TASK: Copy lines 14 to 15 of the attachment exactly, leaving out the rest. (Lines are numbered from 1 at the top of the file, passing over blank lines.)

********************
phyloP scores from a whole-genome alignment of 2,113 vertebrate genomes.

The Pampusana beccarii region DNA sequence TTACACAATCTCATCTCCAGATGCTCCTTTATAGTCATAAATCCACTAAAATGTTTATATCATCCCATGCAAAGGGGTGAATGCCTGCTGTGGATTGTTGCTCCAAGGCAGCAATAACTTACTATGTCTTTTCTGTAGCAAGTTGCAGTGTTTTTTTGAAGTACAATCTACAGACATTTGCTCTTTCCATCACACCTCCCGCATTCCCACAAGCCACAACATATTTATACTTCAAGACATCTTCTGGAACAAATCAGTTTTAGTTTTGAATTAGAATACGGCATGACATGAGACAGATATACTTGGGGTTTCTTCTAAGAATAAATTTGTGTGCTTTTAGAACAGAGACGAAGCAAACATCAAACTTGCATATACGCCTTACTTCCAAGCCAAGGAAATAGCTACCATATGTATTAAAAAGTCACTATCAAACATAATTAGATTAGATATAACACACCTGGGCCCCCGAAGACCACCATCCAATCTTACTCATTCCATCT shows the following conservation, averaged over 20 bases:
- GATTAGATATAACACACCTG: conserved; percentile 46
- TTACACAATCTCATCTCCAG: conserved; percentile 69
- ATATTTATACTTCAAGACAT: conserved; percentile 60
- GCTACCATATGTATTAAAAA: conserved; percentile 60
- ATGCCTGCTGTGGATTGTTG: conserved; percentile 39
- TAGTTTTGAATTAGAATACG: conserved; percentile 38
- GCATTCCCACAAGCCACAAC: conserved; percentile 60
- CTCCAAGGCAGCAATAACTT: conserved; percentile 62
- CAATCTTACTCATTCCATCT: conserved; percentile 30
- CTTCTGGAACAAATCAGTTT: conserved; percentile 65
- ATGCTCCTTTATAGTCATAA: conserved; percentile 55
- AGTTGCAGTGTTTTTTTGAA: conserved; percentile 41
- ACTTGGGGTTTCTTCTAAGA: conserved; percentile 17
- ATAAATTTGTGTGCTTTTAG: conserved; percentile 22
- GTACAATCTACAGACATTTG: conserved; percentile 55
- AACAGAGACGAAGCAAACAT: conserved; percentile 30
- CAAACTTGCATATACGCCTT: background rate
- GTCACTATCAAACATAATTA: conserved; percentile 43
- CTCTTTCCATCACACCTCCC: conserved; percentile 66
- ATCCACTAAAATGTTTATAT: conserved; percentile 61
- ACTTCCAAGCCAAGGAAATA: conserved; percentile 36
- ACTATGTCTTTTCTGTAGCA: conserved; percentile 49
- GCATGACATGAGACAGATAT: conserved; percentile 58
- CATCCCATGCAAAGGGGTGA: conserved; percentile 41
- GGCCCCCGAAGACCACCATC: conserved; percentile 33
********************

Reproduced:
- AGTTGCAGTGTTTTTTTGAA: conserved; percentile 41
- ACTTGGGGTTTCTTCTAAGA: conserved; percentile 17